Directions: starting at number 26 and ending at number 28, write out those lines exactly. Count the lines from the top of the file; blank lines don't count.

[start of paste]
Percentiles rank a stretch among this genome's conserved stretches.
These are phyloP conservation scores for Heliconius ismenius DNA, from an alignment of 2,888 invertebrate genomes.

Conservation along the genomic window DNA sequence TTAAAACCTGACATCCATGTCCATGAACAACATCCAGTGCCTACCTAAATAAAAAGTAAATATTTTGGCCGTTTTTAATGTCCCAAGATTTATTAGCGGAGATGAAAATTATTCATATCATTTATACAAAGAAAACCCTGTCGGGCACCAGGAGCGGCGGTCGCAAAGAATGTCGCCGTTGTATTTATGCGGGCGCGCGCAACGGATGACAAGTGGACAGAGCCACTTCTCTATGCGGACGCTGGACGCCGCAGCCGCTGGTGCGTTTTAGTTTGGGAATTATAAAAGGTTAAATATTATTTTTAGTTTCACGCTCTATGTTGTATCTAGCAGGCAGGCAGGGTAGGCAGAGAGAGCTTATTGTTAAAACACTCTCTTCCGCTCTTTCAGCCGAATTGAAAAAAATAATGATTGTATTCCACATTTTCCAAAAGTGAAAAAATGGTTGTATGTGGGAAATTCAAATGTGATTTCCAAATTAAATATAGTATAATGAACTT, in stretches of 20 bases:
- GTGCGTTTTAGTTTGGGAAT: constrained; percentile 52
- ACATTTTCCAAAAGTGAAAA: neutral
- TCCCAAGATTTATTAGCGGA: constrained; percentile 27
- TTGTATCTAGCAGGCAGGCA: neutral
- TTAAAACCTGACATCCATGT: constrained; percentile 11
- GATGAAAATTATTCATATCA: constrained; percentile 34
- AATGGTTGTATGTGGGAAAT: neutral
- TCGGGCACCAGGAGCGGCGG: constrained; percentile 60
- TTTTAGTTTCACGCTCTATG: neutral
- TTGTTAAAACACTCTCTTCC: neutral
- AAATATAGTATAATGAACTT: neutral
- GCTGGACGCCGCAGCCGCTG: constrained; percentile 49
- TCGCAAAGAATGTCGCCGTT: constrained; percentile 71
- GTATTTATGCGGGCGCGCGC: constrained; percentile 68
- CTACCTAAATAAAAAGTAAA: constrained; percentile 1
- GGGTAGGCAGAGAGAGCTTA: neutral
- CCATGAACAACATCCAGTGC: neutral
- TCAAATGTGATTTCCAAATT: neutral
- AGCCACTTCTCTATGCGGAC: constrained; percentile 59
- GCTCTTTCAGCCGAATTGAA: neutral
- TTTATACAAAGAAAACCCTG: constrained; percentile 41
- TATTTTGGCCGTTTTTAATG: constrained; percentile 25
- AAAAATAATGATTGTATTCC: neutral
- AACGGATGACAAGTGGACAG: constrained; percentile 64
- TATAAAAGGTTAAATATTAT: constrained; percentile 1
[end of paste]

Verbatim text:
- AAAAATAATGATTGTATTCC: neutral
- AACGGATGACAAGTGGACAG: constrained; percentile 64
- TATAAAAGGTTAAATATTAT: constrained; percentile 1